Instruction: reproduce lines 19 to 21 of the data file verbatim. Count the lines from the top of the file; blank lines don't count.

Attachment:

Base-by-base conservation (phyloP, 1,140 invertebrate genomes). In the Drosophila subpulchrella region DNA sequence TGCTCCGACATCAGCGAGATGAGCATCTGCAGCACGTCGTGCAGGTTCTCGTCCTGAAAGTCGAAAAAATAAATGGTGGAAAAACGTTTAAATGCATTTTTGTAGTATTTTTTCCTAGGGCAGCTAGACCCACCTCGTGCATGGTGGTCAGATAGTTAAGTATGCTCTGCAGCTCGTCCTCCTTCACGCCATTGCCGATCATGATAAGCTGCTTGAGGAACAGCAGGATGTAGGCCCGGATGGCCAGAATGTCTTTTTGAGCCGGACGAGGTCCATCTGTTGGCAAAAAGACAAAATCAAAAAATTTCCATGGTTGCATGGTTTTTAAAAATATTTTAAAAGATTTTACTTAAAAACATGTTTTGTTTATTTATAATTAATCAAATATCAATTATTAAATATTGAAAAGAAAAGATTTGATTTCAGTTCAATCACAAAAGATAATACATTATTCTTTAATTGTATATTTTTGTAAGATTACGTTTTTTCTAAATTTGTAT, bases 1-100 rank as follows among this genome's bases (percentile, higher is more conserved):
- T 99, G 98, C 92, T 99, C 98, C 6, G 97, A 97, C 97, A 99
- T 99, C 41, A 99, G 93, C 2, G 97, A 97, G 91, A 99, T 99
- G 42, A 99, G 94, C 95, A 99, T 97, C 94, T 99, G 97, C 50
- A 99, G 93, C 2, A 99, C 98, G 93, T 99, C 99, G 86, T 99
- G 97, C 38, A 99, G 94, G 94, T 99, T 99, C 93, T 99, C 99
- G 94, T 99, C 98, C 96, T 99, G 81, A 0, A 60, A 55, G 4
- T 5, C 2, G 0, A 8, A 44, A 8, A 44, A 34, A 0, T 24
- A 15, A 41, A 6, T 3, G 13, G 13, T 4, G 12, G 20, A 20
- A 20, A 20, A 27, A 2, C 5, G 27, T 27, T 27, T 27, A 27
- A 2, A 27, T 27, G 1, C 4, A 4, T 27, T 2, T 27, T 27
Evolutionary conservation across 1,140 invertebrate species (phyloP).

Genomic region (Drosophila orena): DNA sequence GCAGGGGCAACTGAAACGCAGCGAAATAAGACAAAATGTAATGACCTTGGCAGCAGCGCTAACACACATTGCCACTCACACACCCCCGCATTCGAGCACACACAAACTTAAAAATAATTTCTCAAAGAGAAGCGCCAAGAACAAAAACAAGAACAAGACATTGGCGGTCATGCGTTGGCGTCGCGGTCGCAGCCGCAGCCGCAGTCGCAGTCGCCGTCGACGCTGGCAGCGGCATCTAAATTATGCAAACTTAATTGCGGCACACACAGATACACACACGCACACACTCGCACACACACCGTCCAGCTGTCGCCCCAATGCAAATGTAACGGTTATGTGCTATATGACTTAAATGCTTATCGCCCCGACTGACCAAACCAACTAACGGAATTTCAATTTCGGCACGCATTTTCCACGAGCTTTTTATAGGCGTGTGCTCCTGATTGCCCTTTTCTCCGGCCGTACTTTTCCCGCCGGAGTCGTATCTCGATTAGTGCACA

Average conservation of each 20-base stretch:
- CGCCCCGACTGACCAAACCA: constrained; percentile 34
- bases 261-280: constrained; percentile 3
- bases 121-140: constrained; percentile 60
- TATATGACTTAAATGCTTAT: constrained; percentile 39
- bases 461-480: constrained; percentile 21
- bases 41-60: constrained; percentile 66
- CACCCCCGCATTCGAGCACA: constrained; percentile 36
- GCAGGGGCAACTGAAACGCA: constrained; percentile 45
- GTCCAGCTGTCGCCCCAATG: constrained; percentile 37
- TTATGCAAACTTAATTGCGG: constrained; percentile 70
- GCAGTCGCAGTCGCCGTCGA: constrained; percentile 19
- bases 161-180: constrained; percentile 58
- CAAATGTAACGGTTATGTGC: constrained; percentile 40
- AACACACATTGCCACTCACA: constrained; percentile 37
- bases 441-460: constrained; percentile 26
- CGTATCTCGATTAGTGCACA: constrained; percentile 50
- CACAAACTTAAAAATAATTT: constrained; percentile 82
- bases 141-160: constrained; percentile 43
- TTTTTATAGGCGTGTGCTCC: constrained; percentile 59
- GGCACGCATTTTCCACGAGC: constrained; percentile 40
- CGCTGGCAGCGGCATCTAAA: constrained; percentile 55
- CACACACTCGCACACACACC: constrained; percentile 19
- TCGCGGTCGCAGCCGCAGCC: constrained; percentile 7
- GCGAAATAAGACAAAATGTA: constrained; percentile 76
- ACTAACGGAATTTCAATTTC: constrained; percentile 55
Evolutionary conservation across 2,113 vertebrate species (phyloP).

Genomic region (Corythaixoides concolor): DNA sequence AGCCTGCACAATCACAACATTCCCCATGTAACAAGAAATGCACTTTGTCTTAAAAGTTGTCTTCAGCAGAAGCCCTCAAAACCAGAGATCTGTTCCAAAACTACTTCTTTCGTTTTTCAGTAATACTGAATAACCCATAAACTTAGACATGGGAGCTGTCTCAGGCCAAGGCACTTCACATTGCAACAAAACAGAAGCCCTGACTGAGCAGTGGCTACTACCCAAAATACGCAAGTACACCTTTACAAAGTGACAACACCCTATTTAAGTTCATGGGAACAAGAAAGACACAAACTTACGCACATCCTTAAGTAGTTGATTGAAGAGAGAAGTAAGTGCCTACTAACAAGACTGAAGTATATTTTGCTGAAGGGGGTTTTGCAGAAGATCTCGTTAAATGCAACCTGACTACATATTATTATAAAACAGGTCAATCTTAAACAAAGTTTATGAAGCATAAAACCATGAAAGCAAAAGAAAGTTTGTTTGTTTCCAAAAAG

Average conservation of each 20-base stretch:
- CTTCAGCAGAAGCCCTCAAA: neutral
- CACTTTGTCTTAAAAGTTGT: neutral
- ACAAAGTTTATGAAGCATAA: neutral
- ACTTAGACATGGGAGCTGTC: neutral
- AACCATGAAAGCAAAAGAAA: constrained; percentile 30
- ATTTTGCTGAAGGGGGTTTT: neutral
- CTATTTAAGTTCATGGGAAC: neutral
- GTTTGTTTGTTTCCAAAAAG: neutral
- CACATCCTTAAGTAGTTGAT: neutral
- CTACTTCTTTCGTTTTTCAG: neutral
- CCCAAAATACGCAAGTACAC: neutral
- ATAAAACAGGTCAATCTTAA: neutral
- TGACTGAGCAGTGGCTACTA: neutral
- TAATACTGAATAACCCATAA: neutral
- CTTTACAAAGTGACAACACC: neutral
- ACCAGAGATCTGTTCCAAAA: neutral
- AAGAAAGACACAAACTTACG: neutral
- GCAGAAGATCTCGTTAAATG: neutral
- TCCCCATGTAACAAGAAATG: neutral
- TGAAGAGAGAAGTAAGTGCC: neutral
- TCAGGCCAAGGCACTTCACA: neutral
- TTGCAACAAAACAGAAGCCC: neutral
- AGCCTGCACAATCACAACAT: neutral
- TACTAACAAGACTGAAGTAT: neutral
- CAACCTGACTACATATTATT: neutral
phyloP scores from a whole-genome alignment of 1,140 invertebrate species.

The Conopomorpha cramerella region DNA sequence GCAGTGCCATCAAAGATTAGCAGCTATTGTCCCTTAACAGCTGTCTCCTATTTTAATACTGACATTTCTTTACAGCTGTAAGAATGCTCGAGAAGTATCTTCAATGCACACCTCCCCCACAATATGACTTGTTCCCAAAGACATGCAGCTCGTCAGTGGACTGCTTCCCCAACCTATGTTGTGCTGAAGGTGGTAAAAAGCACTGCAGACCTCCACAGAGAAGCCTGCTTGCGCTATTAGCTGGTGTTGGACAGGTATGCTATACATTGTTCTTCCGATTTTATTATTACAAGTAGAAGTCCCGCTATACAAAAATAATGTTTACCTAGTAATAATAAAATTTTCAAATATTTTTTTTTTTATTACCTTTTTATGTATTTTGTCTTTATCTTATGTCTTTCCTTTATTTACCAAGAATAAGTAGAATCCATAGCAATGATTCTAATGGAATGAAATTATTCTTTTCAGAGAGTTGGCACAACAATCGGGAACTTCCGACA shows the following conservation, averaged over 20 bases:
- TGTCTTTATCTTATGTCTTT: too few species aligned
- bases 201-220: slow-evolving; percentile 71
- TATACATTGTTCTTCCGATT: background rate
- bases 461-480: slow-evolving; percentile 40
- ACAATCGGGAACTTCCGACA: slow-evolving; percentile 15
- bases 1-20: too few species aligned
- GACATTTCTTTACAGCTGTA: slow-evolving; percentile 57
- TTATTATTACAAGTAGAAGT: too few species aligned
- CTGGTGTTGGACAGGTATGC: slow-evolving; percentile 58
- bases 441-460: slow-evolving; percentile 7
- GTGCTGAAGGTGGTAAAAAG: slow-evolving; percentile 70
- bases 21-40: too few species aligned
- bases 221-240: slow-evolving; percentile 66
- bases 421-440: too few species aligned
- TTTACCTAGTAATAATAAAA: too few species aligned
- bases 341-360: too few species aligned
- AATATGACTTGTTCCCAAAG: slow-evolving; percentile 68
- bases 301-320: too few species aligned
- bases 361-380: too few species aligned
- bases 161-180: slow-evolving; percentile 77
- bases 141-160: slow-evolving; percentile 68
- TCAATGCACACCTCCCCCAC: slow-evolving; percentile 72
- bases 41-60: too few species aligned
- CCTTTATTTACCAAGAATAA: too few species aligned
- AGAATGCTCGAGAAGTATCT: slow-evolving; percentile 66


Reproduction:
- bases 461-480: constrained; percentile 21
- bases 41-60: constrained; percentile 66
- CACCCCCGCATTCGAGCACA: constrained; percentile 36